Table 1 shows global production broken down into regions, the production of the top 10 nations in the single month of March, and their share of the global total. It also shows the latest three months and 12 months of production through March with year-over-year growth rates for each period. Regions are shown in white font and individual nations in beige. The world overall had positive growth of 4.1 percent in three months and 4.6 percent in 12 months through March. When the three-month growth rate is lower than the 12-month growth rate, as it was in March, we interpret this to be a sign of negative momentum. On the same basis, China grew at 5.2 percent and 5.4 percent, a sign of positive momentum. On a regional basis, other Europe led by Turkey had the highest growth rate. The CIS had negative growth in both three months and 12 months year over year. Table 1 shows that North America was up by 1.9 percent in three months. Within North America the U.S. was up by 2.2 percent, Canada was up by 0.6 percent and Mexico was up by 1.5 percent. In the 12 months of 2017, 115.3 million metric tons were produced in NAFTA of which 70.8 percent was produced in the U.S., 11.9 percent in Canada and 17.3 percent in Mexico.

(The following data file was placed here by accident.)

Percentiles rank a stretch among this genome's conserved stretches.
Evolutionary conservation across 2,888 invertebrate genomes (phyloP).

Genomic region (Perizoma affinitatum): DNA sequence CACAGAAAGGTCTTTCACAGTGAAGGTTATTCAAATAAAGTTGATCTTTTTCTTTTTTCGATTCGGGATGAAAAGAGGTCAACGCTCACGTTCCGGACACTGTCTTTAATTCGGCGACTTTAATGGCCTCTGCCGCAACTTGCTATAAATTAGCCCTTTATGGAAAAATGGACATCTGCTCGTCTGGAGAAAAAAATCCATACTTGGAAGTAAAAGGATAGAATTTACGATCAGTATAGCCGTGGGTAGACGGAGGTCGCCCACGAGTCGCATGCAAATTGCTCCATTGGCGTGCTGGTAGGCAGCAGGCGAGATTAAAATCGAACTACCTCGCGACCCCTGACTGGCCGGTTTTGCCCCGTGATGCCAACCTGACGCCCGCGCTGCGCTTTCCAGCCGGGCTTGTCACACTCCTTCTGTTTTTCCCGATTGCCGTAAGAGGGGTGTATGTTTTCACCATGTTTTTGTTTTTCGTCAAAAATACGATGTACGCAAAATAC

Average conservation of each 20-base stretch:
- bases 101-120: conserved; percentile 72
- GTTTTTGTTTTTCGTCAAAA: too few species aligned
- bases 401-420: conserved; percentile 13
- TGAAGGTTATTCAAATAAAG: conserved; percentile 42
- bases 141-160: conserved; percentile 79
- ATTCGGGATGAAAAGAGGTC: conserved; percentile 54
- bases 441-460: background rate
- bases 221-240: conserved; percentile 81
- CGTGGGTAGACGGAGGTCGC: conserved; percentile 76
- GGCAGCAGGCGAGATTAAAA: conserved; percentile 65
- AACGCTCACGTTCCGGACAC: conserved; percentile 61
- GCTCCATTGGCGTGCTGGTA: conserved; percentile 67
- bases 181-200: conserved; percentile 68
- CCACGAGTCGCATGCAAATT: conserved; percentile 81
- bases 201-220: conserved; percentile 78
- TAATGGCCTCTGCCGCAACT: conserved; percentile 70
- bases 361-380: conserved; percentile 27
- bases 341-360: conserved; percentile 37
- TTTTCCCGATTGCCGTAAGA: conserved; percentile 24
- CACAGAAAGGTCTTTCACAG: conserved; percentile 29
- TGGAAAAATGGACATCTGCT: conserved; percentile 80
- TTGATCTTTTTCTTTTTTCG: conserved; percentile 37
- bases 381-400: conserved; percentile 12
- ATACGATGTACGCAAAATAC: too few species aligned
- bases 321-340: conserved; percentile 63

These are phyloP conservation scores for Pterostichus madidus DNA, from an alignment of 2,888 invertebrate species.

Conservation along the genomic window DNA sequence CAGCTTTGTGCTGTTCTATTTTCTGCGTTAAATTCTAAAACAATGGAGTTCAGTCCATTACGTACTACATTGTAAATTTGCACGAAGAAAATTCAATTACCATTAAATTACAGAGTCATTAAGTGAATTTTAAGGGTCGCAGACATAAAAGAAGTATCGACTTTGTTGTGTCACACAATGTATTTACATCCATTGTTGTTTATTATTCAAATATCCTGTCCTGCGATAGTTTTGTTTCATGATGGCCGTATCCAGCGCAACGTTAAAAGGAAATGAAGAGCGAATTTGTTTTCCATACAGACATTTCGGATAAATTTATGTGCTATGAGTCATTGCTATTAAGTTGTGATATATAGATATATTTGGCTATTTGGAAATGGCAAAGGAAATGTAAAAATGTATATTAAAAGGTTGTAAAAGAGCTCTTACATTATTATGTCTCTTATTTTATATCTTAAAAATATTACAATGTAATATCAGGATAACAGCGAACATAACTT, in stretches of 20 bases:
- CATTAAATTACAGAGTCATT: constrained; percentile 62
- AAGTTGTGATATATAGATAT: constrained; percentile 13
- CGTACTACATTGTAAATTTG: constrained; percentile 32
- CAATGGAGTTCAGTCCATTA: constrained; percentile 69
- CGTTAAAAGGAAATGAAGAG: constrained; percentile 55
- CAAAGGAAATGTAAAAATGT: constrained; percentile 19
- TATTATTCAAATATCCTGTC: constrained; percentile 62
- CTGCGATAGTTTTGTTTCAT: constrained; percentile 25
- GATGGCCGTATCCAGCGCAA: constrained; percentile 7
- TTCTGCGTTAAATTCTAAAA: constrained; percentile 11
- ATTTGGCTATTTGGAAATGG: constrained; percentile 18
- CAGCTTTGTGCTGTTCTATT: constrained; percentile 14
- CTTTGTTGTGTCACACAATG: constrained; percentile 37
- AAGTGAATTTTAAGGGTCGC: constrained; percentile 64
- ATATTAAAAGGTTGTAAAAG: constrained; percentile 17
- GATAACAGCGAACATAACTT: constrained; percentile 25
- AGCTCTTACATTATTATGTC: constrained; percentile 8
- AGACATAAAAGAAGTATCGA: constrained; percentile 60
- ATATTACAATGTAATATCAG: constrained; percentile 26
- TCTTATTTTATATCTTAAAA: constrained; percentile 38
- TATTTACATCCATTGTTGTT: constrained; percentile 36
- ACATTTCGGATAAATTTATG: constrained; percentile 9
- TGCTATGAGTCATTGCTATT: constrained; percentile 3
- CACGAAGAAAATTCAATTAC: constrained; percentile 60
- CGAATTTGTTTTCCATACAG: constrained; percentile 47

Figure 4 shows China’s production since 2005 and Figure 5 shows the year-over-year growth. In the three months through January 2018, China’s growth rate was lower than the rest of the world. That changed in February and March this year when China’s growth exceeded the rest of the world by 0.6 and 1.3 percent, respectively. It is clear that China’s much publicized reduction in capacity is not resulting in production cutbacks as capacity utilization of the operating plants has increased. In March, China produced 49.9 percent of the global total. On March 5 the National Development and Reform Commission (NDRC) said it will reduce steel capacity by around 30 million metric tons and coal output by about 150 million metric tons this year. (Note the use of the words capacity and output!) The cuts would put the country on track to meet its 2020 targets in the government’s five-year plan about two years ahead of schedule. The 2018 cuts were higher than expected, said Zhang Min, a coal market analyst at China Sublime Information Group. “Setting a high target this year showed the government is not slowing down the pace of reform for the two industries,” said Zhang.